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The density delusion

Joel Kotkin and Wendell Cox recently published a piece in the Orange County Register called, “California’s housing crisis and the density delusion.” I’m sure you can guess where this is going, even if you don’t follow the work of Joel Kotkin. But if you do, you will know that he is an ardent supporter of suburbia and the single-family home.

Here is an excerpt from the article:

In reality, the YIMBY’s suggestion that new, dense housing will improve affordability for all is patently absurd. Decades of densification in Los Angeles has seen ever higher rents, displacing low-income, especially minority households. Many former transit customers have been driven to lower-rent areas with less transit service, precipitating a massive decline in ridership, even as billions continue to be spent building new rail lines. The Wiener Bill [my link, not theirs] could exacerbate this trend, and likely increase the need for low-income housing, already well beyond the capability of public coffers.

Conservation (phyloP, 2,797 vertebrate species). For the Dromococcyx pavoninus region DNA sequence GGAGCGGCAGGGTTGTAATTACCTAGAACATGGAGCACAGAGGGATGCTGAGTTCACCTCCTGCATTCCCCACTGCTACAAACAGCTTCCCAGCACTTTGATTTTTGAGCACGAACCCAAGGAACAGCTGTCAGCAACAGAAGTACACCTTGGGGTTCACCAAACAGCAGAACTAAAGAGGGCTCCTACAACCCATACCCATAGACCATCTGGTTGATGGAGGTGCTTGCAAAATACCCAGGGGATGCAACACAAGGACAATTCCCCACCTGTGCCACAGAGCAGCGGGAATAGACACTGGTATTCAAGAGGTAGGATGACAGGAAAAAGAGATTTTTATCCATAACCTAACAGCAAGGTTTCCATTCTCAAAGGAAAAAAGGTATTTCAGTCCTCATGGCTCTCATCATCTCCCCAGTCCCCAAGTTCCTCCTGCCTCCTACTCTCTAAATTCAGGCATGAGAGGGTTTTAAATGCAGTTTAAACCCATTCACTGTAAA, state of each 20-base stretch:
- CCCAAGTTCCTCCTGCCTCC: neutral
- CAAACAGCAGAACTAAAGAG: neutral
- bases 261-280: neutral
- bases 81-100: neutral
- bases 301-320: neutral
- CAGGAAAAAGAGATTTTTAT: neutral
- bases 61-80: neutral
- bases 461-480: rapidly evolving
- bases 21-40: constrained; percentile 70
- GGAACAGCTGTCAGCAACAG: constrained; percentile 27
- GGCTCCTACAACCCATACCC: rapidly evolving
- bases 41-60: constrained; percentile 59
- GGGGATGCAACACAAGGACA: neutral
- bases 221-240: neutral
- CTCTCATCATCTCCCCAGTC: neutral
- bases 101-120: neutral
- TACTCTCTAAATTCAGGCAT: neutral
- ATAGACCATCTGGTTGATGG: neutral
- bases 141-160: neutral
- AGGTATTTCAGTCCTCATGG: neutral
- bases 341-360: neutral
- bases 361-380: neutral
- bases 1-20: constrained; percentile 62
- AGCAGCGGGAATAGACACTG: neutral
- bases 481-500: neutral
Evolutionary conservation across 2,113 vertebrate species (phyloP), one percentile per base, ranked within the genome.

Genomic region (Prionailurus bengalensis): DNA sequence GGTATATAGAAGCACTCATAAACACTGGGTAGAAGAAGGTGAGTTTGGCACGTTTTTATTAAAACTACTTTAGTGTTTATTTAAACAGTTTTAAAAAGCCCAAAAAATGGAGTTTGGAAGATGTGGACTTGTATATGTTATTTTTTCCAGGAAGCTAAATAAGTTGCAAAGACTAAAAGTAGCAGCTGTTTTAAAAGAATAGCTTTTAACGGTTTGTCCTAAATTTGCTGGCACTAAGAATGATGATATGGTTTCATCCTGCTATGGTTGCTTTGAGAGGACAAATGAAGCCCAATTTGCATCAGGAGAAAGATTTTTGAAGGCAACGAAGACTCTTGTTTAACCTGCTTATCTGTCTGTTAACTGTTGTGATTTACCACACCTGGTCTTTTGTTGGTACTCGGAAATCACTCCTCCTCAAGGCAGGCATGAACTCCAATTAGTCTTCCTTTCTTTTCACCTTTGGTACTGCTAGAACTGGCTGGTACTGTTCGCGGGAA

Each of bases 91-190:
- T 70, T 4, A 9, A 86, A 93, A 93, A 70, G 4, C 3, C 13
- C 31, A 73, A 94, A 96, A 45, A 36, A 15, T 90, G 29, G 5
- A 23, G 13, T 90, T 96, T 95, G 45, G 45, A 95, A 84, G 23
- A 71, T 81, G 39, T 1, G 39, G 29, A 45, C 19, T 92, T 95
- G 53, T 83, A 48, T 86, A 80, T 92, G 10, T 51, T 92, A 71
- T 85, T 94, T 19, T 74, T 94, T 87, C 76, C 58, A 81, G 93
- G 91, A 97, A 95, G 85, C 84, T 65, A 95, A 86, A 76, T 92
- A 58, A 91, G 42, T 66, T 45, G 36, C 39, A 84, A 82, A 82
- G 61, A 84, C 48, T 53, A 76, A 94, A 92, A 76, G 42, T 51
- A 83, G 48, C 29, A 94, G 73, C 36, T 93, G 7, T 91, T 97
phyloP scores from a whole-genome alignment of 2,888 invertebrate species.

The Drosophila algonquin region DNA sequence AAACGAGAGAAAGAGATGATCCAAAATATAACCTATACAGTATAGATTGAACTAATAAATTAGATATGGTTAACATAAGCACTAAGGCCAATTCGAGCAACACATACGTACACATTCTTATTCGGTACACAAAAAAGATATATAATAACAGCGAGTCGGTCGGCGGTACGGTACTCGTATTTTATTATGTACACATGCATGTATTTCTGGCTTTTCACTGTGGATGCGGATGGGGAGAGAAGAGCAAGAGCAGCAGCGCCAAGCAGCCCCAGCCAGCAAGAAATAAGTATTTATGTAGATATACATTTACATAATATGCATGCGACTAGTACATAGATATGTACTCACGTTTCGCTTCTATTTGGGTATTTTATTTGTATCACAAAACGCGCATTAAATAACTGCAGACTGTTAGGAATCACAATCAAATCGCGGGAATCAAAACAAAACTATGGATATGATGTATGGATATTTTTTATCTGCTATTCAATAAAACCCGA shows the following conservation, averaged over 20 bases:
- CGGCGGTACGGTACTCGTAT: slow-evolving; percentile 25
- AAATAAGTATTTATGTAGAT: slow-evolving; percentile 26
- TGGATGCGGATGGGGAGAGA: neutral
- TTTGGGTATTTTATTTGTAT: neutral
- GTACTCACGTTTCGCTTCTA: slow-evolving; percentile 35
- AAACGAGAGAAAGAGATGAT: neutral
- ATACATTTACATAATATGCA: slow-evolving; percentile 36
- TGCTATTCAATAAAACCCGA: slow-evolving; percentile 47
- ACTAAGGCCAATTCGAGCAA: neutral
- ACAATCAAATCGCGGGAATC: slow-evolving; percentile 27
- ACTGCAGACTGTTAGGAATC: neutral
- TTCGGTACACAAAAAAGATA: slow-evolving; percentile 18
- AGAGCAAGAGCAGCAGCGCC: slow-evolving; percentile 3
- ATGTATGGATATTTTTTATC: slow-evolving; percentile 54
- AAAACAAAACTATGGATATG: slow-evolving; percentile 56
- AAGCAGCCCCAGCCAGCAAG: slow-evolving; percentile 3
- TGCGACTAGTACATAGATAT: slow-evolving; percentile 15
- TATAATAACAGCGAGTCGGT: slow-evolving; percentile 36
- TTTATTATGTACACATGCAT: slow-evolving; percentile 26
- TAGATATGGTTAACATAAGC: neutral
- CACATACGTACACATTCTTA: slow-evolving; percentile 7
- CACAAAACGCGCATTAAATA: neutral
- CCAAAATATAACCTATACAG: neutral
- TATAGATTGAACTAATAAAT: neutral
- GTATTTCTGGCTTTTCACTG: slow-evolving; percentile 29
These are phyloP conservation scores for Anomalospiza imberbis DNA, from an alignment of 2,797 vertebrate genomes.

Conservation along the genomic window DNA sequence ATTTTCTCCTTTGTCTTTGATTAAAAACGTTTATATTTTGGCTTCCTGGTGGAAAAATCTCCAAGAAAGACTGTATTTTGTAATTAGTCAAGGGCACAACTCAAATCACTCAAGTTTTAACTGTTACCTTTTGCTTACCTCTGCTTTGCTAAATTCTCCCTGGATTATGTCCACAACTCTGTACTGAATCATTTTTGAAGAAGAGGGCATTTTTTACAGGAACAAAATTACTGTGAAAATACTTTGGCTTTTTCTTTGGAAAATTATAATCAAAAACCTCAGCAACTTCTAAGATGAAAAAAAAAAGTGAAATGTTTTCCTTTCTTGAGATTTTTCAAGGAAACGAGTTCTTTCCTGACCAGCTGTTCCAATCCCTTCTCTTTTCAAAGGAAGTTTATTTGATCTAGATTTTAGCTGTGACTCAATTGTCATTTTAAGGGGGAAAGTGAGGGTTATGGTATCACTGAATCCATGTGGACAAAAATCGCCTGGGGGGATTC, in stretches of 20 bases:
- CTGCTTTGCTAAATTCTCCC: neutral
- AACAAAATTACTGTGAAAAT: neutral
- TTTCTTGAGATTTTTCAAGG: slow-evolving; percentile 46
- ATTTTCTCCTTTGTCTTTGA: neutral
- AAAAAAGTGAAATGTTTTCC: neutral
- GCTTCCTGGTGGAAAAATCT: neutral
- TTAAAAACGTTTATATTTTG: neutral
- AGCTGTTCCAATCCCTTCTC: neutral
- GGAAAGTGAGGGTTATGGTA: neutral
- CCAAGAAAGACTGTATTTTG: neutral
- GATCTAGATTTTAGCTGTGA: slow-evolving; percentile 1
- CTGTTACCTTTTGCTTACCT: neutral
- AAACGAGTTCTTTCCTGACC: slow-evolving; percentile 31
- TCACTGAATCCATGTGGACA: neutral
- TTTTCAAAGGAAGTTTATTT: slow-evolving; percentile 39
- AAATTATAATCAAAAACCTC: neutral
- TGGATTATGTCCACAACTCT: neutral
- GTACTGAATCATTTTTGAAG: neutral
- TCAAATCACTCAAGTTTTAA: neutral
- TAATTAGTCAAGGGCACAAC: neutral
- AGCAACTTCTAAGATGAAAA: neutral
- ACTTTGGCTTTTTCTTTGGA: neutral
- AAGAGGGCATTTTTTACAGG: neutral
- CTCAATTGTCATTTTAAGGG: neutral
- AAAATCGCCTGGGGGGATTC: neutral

I fully appreciate the argument that high-density housing isn’t for everyone and that we shouldn’t be “forcing everyone back to the ‘glory’ days of the city of tenements.” But I disagree with many of their points, including the argument that density doesn’t encourage transit ridership. Density isn’t everything, but it’s an important something.

The article is definitely worth a read, particularly if you disagree with their positions. That’s how you avoid confirmation bias. I was trying to keep that in mind as I read it. Maybe it worked.

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